What makes a “good” breeder?
It’s a lot more than pointing to two pretty dogs and saying “let’s make some puppies!” It’s someone who knows what they are doing, why they are doing it, and agrees to abide by the parent Breed Club’s standards. Why is agreeing to a breed club’s standards important? These standards usually include ethical practices, such as:
- requiring minimum health checks of both parents
- limiting the amount or frequency a stud/bitch is used
- maintaining genetic diversity and health
- insisting that only healthy parents free from inheritable traits be bred
Just because a dog has won some awards or ribbons doesn’t mean they should be bred (a title or ribbon doesn’t mean that dog is free from genetic issues!) nor does a lack of titles or awards on a dog mean that it should not be bred (although it does beg the question “why?”)
Good breeders know that no dog is perfect-not even their own! They should be able to tell you what their dog’s weak points are, and what type of mate they are searching for to compensate for those issues.
Good breeders have whelped litters before. Everyone starts somewhere, but do you really want to partner up with someone who has never done this? Good breeders mentor others in the breed, they know how to help studs perform, when to intervene during whelping and how to help pups thrive.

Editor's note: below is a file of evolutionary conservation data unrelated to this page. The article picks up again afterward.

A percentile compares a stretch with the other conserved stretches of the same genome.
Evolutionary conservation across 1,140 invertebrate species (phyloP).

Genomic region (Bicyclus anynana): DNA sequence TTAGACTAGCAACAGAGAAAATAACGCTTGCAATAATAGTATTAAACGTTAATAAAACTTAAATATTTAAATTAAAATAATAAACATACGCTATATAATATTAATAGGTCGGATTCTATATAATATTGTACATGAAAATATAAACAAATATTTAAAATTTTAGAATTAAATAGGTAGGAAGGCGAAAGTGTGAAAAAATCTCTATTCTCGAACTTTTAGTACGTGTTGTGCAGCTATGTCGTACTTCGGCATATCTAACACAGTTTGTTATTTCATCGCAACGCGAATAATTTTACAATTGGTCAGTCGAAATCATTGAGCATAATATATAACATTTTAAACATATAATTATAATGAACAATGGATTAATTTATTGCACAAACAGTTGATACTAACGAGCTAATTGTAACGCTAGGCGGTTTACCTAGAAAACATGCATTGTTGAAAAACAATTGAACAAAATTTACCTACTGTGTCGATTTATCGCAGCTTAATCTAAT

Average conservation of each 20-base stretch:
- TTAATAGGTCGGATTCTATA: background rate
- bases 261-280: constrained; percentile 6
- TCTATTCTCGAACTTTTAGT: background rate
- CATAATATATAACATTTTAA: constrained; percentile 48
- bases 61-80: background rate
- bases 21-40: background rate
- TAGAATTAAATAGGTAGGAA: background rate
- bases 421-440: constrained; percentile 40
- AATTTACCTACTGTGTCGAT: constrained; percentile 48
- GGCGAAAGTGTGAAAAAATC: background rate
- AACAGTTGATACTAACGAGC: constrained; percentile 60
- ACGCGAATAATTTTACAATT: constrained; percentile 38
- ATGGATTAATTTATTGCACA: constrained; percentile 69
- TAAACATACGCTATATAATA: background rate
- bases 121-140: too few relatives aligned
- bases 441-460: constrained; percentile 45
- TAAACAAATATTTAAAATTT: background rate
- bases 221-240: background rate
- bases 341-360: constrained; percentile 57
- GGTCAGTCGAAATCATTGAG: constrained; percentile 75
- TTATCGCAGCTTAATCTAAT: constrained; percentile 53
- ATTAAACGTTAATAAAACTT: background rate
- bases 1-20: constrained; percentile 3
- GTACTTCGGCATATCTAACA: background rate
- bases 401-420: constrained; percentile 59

Good breeders have raised litters before. There’s a lot more to raising excellent puppies than knowing when to wean them and giving them their first shots! They know what is “normal” behavior, and what is concerning. They help maximize each puppy’s potential even before it leaves for its forever home.
Good breeders have plans for their kennels. They know how many times each dog they own will be bred, when, and start planning their litters years in advance, reaching out to other breeders to evaluate and stay informed of potential mates.
Good breeders will co-own many, if not all, of the puppies they produce. As they strive to create that elusive “perfect” dog, they retain access to the reproductive future of their puppies, working closely with the other owners to determine which dogs will be bred. Sometimes these choices become clearer with time.
Good breeders will always be interested in the welfare of each puppy they created. This varies, but most ask for at least an annual update-how’s the dog’s health, temperament, quality of life? Most ethical breeders insist on being the first to know if a dog will not be living with the family to whom it was given, and are willing to take back their puppies should the need arise.